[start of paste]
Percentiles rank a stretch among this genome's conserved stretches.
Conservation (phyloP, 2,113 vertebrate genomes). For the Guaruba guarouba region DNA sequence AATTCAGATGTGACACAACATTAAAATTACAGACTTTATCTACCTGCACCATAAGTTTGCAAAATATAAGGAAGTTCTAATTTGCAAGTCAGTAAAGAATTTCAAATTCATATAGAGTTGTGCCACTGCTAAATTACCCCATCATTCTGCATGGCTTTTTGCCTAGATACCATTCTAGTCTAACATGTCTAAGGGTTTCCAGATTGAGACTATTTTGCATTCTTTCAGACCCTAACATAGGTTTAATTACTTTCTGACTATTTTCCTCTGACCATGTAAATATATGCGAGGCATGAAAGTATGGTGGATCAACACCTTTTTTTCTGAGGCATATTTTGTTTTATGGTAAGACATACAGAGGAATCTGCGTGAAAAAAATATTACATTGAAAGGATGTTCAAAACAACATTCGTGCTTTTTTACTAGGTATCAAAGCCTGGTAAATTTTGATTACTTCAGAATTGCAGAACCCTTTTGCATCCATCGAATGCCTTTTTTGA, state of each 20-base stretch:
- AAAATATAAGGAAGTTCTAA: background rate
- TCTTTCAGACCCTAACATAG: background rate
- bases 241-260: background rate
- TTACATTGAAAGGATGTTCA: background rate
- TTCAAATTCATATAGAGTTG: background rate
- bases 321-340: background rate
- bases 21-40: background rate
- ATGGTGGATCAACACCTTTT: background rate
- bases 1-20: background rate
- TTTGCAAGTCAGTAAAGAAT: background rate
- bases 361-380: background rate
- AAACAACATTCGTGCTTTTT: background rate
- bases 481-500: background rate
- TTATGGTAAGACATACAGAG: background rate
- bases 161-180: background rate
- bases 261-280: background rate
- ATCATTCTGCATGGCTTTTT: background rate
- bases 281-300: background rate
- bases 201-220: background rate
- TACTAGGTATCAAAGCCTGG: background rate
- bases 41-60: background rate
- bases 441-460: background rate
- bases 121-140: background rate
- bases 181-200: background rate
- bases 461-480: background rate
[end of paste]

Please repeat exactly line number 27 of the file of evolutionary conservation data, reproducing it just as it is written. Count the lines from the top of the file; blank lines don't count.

- bases 461-480: background rate